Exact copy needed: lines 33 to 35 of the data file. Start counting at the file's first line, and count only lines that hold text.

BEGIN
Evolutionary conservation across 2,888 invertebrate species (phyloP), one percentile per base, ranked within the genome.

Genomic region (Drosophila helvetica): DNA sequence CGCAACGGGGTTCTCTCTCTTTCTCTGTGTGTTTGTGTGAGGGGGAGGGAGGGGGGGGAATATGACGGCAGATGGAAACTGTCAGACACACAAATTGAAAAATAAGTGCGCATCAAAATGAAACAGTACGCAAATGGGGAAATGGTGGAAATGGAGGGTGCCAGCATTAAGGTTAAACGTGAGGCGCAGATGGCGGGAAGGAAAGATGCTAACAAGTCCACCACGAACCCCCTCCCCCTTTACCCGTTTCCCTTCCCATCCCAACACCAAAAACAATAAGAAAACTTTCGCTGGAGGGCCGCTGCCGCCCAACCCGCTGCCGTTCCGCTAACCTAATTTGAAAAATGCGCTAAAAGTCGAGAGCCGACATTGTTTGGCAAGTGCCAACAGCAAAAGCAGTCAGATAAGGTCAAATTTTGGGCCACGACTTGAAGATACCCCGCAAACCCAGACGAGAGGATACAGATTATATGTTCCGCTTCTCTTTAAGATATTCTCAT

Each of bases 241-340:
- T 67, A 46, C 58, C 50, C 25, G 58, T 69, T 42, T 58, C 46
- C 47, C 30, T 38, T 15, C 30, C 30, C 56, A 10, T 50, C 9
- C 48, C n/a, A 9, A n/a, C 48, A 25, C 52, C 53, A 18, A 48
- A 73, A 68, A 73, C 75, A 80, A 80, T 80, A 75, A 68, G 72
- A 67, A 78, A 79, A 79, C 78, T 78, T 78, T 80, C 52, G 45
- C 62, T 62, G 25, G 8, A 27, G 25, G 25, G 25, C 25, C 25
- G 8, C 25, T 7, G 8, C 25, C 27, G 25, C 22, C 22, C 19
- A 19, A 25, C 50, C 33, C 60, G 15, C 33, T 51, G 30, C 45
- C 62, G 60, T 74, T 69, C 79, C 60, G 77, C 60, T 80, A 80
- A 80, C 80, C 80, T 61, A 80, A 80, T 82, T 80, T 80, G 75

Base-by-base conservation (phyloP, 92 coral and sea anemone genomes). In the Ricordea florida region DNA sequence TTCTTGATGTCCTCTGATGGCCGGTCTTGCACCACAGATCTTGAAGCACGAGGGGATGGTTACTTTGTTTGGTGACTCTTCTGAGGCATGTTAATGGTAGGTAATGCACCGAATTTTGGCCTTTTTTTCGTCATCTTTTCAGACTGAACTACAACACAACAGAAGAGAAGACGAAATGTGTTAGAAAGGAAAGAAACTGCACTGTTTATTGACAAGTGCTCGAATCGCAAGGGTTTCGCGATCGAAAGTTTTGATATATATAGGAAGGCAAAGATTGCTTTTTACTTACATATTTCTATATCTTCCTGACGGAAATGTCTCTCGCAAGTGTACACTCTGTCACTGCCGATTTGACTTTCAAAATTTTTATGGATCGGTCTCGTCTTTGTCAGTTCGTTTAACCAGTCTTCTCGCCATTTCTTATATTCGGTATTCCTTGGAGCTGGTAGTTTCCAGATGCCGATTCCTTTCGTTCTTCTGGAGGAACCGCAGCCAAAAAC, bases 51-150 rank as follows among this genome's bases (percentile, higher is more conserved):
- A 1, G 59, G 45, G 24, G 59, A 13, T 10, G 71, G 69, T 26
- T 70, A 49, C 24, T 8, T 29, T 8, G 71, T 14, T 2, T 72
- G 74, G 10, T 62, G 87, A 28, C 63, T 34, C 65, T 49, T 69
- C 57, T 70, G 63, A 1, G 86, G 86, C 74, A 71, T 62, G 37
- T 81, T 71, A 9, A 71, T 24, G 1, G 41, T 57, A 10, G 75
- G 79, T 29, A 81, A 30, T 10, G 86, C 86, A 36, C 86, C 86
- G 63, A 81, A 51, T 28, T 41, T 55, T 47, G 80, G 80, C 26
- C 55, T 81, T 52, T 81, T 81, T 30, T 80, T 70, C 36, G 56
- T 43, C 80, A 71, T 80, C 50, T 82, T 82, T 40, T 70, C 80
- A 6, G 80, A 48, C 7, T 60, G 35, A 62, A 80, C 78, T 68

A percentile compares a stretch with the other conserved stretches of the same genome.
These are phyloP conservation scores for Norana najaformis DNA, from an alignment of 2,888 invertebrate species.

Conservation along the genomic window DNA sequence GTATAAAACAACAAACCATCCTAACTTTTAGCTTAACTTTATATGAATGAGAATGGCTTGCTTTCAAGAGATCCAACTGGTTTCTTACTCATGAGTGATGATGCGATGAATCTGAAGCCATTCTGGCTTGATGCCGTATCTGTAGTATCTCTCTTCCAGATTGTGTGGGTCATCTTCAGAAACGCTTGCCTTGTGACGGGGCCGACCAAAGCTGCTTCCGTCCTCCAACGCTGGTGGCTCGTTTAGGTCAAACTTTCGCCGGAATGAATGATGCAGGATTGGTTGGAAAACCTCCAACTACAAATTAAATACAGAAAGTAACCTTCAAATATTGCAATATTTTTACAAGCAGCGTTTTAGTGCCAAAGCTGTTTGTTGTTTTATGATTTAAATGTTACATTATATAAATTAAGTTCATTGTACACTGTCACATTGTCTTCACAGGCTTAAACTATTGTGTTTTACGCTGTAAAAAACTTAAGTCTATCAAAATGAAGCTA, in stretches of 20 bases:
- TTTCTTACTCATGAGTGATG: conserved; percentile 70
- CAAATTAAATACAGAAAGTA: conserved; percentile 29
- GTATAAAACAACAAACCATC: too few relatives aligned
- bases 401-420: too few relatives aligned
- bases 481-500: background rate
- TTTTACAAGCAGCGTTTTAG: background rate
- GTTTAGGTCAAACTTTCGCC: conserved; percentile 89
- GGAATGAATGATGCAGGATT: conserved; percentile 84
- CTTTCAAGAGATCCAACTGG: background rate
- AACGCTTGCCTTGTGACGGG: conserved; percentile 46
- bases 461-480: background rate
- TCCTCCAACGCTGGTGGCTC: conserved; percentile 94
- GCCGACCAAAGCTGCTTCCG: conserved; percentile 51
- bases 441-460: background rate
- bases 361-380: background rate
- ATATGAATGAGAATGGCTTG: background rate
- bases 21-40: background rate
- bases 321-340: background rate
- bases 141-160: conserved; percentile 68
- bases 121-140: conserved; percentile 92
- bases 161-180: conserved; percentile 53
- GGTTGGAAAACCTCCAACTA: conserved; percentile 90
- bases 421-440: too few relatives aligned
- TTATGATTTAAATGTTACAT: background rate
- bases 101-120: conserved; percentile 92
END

- TTTTACAAGCAGCGTTTTAG: background rate
- GTTTAGGTCAAACTTTCGCC: conserved; percentile 89
- GGAATGAATGATGCAGGATT: conserved; percentile 84